In order to manage virus yellows in the future, and reduce our dependence on man-made pesticides BBRO has launched a new strategy* to investigate how we can manage aphids in a more natural fashion. To do this we are thinking ‘ABCD’ and will be investigating four major techniques:
The use of alternative hosts species to pull migrating winged aphids away from sugar beet. It is established that our main aphid threat, Myzus persicae, the peach-potato aphid, has a preference for brassicas or potatoes instead of sugar beet. We will soon be looking at whether we can integrate strips of these alternative species into sugar beet species to pull aphids away from, and stop them migrating through, sugar beet fields. BBRO has effectively used strips of oilseed rape and radish within our virus yellows varietal tolerance trials since 2019. However, we need to see how this can be done commercially and economically.
Investigate how we can encourage natural populations of beneficial insects into sugar beet crops by offering suitable habitats, such as wild flower strips, in and around sugar beet fields. We are also undertaking evaluations of deploying commercially available beneficial insect products, widely used in horticulture, outdoors and on a broad-acre scale.
Reducing the plant-soil contrast is a known method to prevent aphids from colonising plants. Manipulating this contrast can camouflage crops in plain sight from the aphids and we are looking at two distinct methods to achieve this.
Cereal camo cropping
Utilising a cereal crop is widely used to prevent wind blow damage to sugar beet when it is immature. In 2020, during the last major VY epidemic, it was widely seen that crops that were protected with a cereal (often barley) showed reduced virus symptoms. This year we ran our camo cropping campaign to encourage growers to join in and help us work out if this can be a viable option for limiting aphid pressure. We will conduct assessments on camo-cropped fields in the autumn to see if this offers a viable option.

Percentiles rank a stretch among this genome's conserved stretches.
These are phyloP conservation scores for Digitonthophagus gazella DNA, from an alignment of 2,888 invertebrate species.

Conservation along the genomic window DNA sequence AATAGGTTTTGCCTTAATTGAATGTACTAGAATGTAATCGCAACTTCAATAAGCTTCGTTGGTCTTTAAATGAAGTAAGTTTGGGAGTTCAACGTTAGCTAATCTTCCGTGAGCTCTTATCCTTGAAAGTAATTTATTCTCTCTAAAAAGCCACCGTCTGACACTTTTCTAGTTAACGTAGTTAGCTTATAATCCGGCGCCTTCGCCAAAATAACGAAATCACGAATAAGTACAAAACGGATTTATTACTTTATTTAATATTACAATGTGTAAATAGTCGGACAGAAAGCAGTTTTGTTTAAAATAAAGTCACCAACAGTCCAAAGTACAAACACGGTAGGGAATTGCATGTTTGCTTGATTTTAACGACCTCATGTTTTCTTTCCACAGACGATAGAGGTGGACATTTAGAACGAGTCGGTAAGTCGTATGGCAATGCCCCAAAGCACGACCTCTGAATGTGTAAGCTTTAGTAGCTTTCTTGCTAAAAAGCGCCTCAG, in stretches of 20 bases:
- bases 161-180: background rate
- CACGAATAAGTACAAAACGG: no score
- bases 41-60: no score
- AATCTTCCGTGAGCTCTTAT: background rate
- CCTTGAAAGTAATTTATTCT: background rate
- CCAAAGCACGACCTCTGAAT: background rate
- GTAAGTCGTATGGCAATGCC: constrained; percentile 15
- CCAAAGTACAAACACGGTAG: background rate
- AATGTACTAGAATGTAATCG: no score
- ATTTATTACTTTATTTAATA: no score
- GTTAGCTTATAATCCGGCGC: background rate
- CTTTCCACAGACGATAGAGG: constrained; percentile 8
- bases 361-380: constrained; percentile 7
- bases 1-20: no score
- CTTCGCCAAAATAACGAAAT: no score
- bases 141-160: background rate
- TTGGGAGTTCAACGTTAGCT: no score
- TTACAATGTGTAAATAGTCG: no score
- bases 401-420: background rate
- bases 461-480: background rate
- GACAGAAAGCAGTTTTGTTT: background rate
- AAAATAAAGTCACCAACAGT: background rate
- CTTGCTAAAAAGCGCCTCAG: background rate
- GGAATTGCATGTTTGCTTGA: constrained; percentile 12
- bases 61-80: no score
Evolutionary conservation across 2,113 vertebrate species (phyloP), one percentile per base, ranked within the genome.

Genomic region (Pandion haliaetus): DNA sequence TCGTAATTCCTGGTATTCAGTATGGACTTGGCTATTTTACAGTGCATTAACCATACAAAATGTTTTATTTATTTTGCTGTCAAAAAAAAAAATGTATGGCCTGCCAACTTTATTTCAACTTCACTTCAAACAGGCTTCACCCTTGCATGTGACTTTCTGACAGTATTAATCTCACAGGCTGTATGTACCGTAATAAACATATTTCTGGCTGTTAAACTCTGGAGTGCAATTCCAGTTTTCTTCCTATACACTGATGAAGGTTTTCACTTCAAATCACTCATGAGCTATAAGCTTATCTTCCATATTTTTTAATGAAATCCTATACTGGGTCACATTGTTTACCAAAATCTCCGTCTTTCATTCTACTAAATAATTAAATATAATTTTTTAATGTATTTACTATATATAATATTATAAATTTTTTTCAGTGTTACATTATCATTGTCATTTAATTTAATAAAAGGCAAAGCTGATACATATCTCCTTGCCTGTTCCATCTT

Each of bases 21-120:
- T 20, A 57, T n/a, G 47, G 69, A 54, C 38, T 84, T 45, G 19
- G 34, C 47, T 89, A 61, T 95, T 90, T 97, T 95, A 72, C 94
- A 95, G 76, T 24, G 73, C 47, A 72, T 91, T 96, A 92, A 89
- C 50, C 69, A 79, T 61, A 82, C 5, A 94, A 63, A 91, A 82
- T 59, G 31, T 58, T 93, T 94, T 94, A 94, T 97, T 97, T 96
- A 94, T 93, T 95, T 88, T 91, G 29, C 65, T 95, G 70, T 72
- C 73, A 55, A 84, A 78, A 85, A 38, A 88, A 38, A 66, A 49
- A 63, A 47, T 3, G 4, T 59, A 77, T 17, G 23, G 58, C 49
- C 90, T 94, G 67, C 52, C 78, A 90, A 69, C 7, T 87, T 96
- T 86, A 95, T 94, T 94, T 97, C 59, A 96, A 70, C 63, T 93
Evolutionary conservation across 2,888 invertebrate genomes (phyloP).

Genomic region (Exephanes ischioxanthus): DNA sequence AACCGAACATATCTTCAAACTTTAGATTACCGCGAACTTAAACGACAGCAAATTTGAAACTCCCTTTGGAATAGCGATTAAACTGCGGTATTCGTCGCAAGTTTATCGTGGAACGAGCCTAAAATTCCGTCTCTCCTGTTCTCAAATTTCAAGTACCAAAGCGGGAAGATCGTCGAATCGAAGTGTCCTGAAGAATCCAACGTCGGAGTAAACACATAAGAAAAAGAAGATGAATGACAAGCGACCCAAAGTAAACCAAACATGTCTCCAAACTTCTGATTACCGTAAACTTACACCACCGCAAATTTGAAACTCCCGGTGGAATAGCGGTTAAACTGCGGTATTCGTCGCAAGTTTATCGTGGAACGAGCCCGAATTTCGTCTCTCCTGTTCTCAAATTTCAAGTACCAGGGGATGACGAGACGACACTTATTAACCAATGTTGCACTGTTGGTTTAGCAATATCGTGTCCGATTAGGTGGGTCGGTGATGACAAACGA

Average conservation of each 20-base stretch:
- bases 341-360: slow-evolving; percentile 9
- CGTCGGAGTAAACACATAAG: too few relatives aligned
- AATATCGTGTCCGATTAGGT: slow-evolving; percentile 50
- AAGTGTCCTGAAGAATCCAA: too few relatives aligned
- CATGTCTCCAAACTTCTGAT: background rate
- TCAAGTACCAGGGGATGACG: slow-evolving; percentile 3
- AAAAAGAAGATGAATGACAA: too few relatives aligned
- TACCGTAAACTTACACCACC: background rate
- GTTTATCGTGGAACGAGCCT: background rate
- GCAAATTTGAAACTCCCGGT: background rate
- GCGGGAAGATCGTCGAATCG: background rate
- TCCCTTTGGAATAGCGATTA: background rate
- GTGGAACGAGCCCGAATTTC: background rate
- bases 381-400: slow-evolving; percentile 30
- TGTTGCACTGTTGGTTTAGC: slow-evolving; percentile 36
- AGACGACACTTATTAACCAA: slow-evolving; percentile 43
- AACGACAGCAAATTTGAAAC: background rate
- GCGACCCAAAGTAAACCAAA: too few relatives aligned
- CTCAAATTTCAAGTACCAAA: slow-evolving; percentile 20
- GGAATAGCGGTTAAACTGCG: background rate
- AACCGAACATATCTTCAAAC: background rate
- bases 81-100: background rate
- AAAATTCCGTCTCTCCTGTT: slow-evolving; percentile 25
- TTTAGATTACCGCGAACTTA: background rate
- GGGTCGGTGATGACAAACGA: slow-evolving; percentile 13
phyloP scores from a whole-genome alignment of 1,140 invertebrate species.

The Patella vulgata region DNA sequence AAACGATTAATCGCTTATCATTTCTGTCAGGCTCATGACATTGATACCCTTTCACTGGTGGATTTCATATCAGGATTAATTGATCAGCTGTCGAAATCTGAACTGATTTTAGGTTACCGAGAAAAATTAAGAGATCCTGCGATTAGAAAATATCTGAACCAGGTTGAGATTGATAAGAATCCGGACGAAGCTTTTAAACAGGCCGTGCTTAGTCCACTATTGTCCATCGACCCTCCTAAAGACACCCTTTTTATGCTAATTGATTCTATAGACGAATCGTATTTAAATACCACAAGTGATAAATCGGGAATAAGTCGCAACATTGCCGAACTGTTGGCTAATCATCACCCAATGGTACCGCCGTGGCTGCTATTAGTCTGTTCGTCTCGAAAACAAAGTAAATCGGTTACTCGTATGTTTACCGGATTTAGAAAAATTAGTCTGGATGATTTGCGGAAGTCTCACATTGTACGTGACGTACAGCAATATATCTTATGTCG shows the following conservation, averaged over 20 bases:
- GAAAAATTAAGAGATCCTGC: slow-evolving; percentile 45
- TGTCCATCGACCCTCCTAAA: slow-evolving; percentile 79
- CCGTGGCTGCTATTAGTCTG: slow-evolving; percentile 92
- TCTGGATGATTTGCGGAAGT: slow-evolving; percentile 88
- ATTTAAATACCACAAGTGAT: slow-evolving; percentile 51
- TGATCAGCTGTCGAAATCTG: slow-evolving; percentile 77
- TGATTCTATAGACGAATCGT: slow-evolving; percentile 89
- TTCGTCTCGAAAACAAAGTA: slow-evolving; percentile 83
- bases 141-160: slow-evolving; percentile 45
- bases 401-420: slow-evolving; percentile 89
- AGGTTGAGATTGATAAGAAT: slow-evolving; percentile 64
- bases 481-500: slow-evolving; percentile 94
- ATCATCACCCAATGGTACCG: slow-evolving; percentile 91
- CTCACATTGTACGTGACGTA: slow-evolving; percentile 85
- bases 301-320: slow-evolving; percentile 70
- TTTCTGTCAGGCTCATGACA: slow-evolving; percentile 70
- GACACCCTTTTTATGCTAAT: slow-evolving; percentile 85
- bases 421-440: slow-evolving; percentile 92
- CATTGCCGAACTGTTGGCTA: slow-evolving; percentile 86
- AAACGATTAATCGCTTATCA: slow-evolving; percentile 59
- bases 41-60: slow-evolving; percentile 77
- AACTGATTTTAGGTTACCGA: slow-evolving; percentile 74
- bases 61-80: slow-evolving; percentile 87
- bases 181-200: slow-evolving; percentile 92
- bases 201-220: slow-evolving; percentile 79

Introducing a competitive species alongside the sugar beet can lead to significant competition for resources and yield loss. Therefore, we are also looking at how we can reduce the plant-soil contrast in any other ways. We have been trialling fabric dyes to do this and will continue looking at any other product which can be applied to disguise the sugar beet. These dyes have been applied to trial plots ahead of the expected migration of aphids into crops and any impact on yield and reduction in VY symptoms will be monitored in Autumn 2022.
Our final aspect is looking at using plant-based essentials oils to see if these can be applied to our sugar beet to repel winged aphids away from the crop. These trials will start in controlled, glasshouse conditions to screen a wide range of products before moving any possible candidates onto broad-acre investigations in future years.
Contact: Dr Alistair Wright – BBRO Crop Protection Scientist
Alistair.email@example.com 07920 792249
*Note: This research has been partially funded by Defra.